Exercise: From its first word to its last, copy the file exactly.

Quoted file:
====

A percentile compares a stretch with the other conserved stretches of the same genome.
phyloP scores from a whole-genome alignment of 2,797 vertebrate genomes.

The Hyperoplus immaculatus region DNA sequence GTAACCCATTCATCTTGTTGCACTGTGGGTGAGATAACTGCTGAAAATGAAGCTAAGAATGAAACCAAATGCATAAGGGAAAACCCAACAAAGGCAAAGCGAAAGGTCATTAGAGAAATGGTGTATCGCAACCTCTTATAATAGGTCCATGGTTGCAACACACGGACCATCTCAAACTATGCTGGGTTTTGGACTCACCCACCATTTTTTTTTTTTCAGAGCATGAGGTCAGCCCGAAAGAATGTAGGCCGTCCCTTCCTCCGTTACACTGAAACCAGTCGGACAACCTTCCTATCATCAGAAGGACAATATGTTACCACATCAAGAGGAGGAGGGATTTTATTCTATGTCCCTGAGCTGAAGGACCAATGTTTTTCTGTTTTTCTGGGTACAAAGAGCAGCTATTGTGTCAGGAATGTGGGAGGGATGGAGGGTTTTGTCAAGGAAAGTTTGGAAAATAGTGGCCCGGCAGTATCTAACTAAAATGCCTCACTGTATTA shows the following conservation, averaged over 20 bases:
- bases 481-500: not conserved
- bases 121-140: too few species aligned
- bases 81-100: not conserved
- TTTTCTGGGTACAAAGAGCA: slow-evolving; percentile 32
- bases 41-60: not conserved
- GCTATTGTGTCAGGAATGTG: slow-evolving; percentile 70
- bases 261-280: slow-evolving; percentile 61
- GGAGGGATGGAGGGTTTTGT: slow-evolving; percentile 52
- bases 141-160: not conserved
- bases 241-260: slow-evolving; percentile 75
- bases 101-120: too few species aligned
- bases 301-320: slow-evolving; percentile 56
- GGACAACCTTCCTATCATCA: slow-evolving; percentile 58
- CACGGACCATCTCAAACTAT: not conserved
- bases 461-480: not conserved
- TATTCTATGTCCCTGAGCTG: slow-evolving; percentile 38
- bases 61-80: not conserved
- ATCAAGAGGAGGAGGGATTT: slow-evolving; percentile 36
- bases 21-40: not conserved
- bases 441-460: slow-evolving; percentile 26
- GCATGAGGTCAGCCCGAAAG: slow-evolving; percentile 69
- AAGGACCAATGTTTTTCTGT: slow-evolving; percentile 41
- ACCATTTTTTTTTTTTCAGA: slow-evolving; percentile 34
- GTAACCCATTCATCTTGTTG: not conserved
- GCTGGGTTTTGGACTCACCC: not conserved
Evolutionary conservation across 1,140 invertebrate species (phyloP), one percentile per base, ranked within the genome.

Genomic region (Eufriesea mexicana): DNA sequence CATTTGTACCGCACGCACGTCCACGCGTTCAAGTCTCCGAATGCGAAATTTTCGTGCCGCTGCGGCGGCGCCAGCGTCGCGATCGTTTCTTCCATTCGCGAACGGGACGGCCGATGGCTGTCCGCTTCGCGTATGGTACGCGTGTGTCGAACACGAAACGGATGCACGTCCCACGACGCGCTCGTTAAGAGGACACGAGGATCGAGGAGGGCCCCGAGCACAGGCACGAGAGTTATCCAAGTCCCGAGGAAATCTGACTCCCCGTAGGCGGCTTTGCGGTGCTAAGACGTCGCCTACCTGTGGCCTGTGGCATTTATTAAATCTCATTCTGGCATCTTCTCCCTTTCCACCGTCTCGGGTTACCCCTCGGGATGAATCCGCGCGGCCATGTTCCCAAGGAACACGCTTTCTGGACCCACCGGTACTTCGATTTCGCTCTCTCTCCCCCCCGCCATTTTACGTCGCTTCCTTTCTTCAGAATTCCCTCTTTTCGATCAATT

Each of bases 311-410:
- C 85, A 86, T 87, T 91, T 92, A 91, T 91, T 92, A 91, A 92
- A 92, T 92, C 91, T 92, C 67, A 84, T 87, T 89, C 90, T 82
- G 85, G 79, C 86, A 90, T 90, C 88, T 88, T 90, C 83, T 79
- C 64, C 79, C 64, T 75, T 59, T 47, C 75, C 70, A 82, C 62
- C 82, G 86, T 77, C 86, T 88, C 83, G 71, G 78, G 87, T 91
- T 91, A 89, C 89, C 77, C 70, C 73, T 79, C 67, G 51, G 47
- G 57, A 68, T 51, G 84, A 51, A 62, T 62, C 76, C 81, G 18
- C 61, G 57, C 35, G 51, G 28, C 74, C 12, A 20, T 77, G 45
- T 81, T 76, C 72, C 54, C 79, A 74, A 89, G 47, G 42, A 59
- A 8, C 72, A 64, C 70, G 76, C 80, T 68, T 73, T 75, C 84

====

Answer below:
A percentile compares a stretch with the other conserved stretches of the same genome.
phyloP scores from a whole-genome alignment of 2,797 vertebrate genomes.

The Hyperoplus immaculatus region DNA sequence GTAACCCATTCATCTTGTTGCACTGTGGGTGAGATAACTGCTGAAAATGAAGCTAAGAATGAAACCAAATGCATAAGGGAAAACCCAACAAAGGCAAAGCGAAAGGTCATTAGAGAAATGGTGTATCGCAACCTCTTATAATAGGTCCATGGTTGCAACACACGGACCATCTCAAACTATGCTGGGTTTTGGACTCACCCACCATTTTTTTTTTTTCAGAGCATGAGGTCAGCCCGAAAGAATGTAGGCCGTCCCTTCCTCCGTTACACTGAAACCAGTCGGACAACCTTCCTATCATCAGAAGGACAATATGTTACCACATCAAGAGGAGGAGGGATTTTATTCTATGTCCCTGAGCTGAAGGACCAATGTTTTTCTGTTTTTCTGGGTACAAAGAGCAGCTATTGTGTCAGGAATGTGGGAGGGATGGAGGGTTTTGTCAAGGAAAGTTTGGAAAATAGTGGCCCGGCAGTATCTAACTAAAATGCCTCACTGTATTA shows the following conservation, averaged over 20 bases:
- bases 481-500: not conserved
- bases 121-140: too few species aligned
- bases 81-100: not conserved
- TTTTCTGGGTACAAAGAGCA: slow-evolving; percentile 32
- bases 41-60: not conserved
- GCTATTGTGTCAGGAATGTG: slow-evolving; percentile 70
- bases 261-280: slow-evolving; percentile 61
- GGAGGGATGGAGGGTTTTGT: slow-evolving; percentile 52
- bases 141-160: not conserved
- bases 241-260: slow-evolving; percentile 75
- bases 101-120: too few species aligned
- bases 301-320: slow-evolving; percentile 56
- GGACAACCTTCCTATCATCA: slow-evolving; percentile 58
- CACGGACCATCTCAAACTAT: not conserved
- bases 461-480: not conserved
- TATTCTATGTCCCTGAGCTG: slow-evolving; percentile 38
- bases 61-80: not conserved
- ATCAAGAGGAGGAGGGATTT: slow-evolving; percentile 36
- bases 21-40: not conserved
- bases 441-460: slow-evolving; percentile 26
- GCATGAGGTCAGCCCGAAAG: slow-evolving; percentile 69
- AAGGACCAATGTTTTTCTGT: slow-evolving; percentile 41
- ACCATTTTTTTTTTTTCAGA: slow-evolving; percentile 34
- GTAACCCATTCATCTTGTTG: not conserved
- GCTGGGTTTTGGACTCACCC: not conserved
Evolutionary conservation across 1,140 invertebrate species (phyloP), one percentile per base, ranked within the genome.

Genomic region (Eufriesea mexicana): DNA sequence CATTTGTACCGCACGCACGTCCACGCGTTCAAGTCTCCGAATGCGAAATTTTCGTGCCGCTGCGGCGGCGCCAGCGTCGCGATCGTTTCTTCCATTCGCGAACGGGACGGCCGATGGCTGTCCGCTTCGCGTATGGTACGCGTGTGTCGAACACGAAACGGATGCACGTCCCACGACGCGCTCGTTAAGAGGACACGAGGATCGAGGAGGGCCCCGAGCACAGGCACGAGAGTTATCCAAGTCCCGAGGAAATCTGACTCCCCGTAGGCGGCTTTGCGGTGCTAAGACGTCGCCTACCTGTGGCCTGTGGCATTTATTAAATCTCATTCTGGCATCTTCTCCCTTTCCACCGTCTCGGGTTACCCCTCGGGATGAATCCGCGCGGCCATGTTCCCAAGGAACACGCTTTCTGGACCCACCGGTACTTCGATTTCGCTCTCTCTCCCCCCCGCCATTTTACGTCGCTTCCTTTCTTCAGAATTCCCTCTTTTCGATCAATT

Each of bases 311-410:
- C 85, A 86, T 87, T 91, T 92, A 91, T 91, T 92, A 91, A 92
- A 92, T 92, C 91, T 92, C 67, A 84, T 87, T 89, C 90, T 82
- G 85, G 79, C 86, A 90, T 90, C 88, T 88, T 90, C 83, T 79
- C 64, C 79, C 64, T 75, T 59, T 47, C 75, C 70, A 82, C 62
- C 82, G 86, T 77, C 86, T 88, C 83, G 71, G 78, G 87, T 91
- T 91, A 89, C 89, C 77, C 70, C 73, T 79, C 67, G 51, G 47
- G 57, A 68, T 51, G 84, A 51, A 62, T 62, C 76, C 81, G 18
- C 61, G 57, C 35, G 51, G 28, C 74, C 12, A 20, T 77, G 45
- T 81, T 76, C 72, C 54, C 79, A 74, A 89, G 47, G 42, A 59
- A 8, C 72, A 64, C 70, G 76, C 80, T 68, T 73, T 75, C 84